SOCI 101S W 01 Introduction to Sociology
Introduction to Sociology introduces and studies
various sociological principles on the nature of social interaction and the
problem of social order. The course demonstrates how different sociological
perspectives help us understand and articulate the compelling character of social
life. The course is divided into three parts, and the leading, theoretical approaches
within sociology--Symbolic Interaction, Social Conflict, Functionalism--are
studied one at a time in each part of the course. The course also explores different
methodologies for conducting sociological research, in particular, statistical
analysis and semiotics. In general, the course will encourage you to enjoy,
recognize, and actively engage in the practice of social inquiry.
SOCI 101S 02 Introduction to Sociology
This course examines the cultural
and structural patterns of human behavior. The content of this course focuses
upon norms, social interaction, social organization, and social change. This
course pays special attention to the characteristics of social institutions
and how they shape human conduct.
SOCI 110C/SW 01 Cultural Anthropology
This course is an introduction to
the perspective of cultural anthropology. The course pays particular attention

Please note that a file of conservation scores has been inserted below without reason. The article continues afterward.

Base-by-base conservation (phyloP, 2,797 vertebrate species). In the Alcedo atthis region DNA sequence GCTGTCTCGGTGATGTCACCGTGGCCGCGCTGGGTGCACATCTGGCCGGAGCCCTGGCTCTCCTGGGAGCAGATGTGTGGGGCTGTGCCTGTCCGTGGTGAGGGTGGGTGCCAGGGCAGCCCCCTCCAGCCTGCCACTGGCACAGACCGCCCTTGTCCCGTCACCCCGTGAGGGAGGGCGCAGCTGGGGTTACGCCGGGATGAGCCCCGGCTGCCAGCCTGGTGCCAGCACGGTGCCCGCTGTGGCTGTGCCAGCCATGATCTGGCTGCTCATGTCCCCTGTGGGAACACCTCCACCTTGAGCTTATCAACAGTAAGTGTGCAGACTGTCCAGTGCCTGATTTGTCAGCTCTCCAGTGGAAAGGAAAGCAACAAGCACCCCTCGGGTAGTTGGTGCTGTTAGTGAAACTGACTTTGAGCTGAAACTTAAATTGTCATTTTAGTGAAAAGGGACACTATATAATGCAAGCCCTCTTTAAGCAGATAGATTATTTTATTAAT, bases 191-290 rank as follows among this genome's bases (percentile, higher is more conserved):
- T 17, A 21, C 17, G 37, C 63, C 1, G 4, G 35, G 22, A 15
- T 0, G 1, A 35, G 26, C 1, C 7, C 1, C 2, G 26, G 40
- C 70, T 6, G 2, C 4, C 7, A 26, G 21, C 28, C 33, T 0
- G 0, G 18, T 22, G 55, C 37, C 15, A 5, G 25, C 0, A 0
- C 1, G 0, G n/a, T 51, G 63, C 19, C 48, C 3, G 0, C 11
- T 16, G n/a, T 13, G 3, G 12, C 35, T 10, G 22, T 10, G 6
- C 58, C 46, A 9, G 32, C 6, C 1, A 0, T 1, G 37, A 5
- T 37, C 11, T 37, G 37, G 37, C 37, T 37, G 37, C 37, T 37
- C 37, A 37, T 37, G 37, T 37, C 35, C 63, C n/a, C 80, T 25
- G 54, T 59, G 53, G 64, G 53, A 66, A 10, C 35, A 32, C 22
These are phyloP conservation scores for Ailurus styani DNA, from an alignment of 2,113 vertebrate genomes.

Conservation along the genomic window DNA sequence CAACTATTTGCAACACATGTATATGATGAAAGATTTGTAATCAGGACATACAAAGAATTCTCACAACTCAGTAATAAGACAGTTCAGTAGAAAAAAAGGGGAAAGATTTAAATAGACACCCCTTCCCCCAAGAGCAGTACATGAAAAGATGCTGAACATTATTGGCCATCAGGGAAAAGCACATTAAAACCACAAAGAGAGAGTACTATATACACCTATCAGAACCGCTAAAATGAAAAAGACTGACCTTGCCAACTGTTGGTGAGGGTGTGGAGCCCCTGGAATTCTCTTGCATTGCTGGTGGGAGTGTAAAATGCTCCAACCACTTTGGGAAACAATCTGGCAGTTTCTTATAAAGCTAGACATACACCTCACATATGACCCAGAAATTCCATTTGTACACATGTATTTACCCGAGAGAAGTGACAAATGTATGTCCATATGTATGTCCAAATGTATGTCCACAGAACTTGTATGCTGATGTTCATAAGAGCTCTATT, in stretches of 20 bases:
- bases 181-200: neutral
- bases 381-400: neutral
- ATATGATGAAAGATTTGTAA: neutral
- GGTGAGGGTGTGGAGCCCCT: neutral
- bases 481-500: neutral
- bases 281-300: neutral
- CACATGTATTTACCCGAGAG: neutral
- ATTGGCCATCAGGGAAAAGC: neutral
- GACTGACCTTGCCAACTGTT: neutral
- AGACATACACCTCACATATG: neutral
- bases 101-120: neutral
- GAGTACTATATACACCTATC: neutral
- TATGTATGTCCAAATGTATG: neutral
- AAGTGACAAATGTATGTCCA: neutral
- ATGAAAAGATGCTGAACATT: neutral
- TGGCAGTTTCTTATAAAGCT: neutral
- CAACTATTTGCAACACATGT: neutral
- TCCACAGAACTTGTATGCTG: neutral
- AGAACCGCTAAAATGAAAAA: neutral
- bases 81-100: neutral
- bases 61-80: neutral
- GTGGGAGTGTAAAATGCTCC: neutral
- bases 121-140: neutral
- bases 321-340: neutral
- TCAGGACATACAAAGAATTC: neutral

to the concept of culture and to the tremendous diversity of cultural patterns
around the world. Topics include fieldwork as method and experience, institutions
of society, and symbol and meaning. Students will read descriptions of societies
from several different ethnographic areas, including the United States. We will
end the term with a consideration of the role of anthropology and anthropologists
in the world today.
SOCI 201S 01 Race and Ethnicity
Race and ethnicity continue to be
important markers of identity, stratification, and political action. This course
will expose you to concepts and theories that can promote an understanding of
the roles of race and ethnicity in contemporary society and guide new ways of
thinking about these issues. Specifically, the course will introduce you to
the socio-cultural analysis of race and ethnic group membership in its various
historical and geographical contexts, especially that of the contemporary United
States. Why has racial/ethnic group membership remained a salient factor in
social life? What factors perpetuate racial/ethnic stratification in our society?
When does racial/ethnic group membership form the basis of social and political